Write about finding a letter, reading it, and then wanting to return it to the sender. For a twist, be as brief as possible.
A $50 bill for a tip. Rare, but not that rare at a fine dining restaurant.
When it is handed to me it is crisp, new, and folded in half. It is not until I open up and flatten it out that I see the dark writing trace a black-inked story that covers the bill in miniscule writing, all but obscuring the lavender and aqua shades of it from end to end.
When I get home, a glass of red wine and the note accompany me to my room. I lay the bill out once more, find the magnify glass I use from time to time, and set to work reading what it had to say.
It only takes me about 15 or 20 minutes to decipher the scrawl to read it through the first time. Then I read it over again at least a dozen times. Transfixed by the message, I gaze at the page, my brow furrowed, as I sit deep in thought.
Suddenly, I rise, upsetting the grey cat that was sitting at my feet. He hisses, but my mind is racing too fast to notice. I grab one of the long candle lighters from the fireplace, don a sweater, and take the backdoor to the concrete steps.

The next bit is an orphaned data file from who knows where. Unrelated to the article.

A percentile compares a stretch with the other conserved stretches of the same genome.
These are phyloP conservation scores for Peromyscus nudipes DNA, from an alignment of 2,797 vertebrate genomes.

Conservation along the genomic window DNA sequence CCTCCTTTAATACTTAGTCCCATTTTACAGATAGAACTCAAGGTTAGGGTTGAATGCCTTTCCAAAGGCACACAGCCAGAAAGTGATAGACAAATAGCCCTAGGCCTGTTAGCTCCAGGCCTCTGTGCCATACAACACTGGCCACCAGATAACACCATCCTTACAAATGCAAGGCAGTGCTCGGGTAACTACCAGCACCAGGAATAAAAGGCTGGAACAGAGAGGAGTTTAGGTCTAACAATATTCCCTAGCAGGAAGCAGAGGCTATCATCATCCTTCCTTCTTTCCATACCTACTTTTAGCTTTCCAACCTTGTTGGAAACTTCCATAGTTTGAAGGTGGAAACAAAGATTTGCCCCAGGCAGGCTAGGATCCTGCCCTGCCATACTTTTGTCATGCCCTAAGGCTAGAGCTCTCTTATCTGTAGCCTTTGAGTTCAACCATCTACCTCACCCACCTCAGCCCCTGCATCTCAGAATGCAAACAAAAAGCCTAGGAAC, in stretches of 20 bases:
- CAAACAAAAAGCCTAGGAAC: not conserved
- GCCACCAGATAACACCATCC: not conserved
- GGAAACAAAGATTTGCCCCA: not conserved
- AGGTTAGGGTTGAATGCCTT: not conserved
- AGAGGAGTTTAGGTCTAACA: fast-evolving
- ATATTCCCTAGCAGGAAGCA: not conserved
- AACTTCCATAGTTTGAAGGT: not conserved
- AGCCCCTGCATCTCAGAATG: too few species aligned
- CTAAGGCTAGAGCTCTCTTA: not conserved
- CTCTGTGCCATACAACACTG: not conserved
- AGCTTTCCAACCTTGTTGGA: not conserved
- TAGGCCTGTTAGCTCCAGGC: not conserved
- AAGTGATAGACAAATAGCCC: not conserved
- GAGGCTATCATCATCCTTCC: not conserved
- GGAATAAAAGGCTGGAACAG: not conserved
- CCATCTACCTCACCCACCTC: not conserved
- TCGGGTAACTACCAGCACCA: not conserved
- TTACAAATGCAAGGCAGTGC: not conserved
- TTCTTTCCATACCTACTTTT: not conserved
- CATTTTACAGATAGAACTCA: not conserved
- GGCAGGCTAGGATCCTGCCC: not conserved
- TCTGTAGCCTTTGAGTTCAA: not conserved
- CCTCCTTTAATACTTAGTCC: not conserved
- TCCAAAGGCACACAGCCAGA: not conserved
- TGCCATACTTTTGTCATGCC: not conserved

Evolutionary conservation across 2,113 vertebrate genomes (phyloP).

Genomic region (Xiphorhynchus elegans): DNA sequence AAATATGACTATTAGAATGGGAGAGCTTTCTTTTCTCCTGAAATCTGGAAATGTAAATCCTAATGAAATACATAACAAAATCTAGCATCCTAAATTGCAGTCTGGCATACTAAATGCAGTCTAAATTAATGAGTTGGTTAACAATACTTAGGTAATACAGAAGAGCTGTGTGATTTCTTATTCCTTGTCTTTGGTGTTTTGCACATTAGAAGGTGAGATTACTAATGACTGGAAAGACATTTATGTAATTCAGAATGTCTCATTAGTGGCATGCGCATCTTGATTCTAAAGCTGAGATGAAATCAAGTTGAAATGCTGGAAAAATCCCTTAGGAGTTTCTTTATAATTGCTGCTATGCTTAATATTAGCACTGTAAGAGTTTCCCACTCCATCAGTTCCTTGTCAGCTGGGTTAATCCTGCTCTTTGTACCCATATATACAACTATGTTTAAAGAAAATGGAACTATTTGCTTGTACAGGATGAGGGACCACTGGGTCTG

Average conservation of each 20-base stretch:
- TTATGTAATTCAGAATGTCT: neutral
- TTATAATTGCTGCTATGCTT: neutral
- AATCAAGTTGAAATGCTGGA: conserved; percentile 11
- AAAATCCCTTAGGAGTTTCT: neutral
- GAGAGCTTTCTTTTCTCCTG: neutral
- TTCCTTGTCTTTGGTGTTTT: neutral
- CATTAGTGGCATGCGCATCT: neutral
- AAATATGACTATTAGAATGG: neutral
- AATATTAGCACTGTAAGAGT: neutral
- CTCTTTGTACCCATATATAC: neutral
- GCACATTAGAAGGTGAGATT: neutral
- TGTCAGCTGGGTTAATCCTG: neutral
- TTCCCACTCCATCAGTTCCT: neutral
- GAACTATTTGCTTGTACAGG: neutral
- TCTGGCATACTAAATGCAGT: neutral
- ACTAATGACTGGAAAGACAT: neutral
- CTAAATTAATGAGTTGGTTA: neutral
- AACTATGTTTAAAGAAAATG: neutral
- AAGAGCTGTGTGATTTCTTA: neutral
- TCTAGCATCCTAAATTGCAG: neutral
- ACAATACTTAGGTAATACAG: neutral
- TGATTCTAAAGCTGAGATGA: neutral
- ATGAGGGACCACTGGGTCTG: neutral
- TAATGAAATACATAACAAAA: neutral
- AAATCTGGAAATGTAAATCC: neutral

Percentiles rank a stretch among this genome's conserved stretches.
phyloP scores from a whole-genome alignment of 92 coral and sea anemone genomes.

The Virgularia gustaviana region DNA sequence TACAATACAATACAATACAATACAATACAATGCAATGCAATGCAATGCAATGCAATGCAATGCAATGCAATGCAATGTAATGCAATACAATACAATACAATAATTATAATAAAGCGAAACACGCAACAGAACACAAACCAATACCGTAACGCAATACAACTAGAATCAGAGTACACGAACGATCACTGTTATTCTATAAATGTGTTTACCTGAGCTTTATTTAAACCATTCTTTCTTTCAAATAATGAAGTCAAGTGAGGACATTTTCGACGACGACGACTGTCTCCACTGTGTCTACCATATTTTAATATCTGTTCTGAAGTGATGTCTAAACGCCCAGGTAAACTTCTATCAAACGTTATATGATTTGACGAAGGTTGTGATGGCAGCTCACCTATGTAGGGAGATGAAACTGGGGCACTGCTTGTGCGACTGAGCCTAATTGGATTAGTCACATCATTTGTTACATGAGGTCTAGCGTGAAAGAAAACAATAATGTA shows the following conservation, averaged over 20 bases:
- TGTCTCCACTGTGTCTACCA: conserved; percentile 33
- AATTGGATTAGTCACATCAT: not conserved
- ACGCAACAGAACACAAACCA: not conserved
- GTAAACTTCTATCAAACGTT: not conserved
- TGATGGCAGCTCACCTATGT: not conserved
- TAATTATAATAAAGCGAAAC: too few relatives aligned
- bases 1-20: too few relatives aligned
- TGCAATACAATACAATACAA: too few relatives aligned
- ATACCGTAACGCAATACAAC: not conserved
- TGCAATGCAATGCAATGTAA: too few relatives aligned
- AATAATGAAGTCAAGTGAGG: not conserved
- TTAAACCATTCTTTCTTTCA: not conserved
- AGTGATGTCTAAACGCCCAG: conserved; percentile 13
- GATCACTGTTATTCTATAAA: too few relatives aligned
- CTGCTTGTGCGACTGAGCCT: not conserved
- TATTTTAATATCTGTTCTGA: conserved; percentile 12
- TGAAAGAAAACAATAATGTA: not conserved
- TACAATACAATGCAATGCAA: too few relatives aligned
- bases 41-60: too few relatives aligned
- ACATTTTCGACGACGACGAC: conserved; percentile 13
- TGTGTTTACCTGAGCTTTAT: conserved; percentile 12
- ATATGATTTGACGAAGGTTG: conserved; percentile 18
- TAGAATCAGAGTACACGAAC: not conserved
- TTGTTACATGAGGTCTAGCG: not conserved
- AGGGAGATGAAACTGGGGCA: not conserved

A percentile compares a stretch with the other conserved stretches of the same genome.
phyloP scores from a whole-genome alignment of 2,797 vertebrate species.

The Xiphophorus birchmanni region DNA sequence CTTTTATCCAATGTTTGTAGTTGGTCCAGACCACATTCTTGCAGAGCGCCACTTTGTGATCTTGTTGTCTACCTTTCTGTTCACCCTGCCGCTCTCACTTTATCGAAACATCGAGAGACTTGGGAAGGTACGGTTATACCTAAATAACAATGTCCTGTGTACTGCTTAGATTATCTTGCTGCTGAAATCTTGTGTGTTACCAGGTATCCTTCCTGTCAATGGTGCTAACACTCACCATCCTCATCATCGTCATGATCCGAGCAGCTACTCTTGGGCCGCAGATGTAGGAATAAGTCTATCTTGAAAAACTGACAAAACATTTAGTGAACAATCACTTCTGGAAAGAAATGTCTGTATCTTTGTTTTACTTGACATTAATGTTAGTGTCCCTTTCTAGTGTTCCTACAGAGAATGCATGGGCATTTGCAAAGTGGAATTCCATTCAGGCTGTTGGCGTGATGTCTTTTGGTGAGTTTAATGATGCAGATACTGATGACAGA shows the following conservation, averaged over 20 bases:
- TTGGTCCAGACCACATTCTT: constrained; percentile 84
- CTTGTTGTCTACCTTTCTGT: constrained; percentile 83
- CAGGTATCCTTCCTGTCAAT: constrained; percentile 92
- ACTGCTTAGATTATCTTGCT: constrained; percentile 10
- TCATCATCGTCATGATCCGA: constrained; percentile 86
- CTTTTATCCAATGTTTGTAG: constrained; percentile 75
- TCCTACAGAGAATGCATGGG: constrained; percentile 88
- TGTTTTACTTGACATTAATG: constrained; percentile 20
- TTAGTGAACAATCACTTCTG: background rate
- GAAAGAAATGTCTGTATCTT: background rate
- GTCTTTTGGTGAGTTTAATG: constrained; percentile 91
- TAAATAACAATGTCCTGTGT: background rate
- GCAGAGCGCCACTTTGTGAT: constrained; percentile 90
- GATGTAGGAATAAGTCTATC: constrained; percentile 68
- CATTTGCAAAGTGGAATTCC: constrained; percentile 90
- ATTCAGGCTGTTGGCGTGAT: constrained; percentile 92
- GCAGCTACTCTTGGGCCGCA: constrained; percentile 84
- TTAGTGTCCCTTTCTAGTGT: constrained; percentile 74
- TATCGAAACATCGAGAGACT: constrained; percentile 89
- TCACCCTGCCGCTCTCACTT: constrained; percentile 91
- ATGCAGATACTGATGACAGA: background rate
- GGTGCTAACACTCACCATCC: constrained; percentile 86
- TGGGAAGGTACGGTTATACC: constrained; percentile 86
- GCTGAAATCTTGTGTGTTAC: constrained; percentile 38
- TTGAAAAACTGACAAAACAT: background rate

Twisting the $50 bill upon itself, I hold the flame an inch away. The full moon watches overhead, shining brightly, illuminating the entire scene far beyond the lighter’s ability. Yet the light of the flame makes the note opaque, and the writing gleams upon the paper.
For a second I feel surreal, and a little mad, then I remember the words I had read. With no further hesitation, I touch the light to the paper, and watch as it first catches at the corner, then engulfs the bill, and extinguishes itself upon the concrete where I drop it.
Brushing the ashes off the stoop, I return to the house, as the moon looks on unchanged. I however, would never be the same after that night.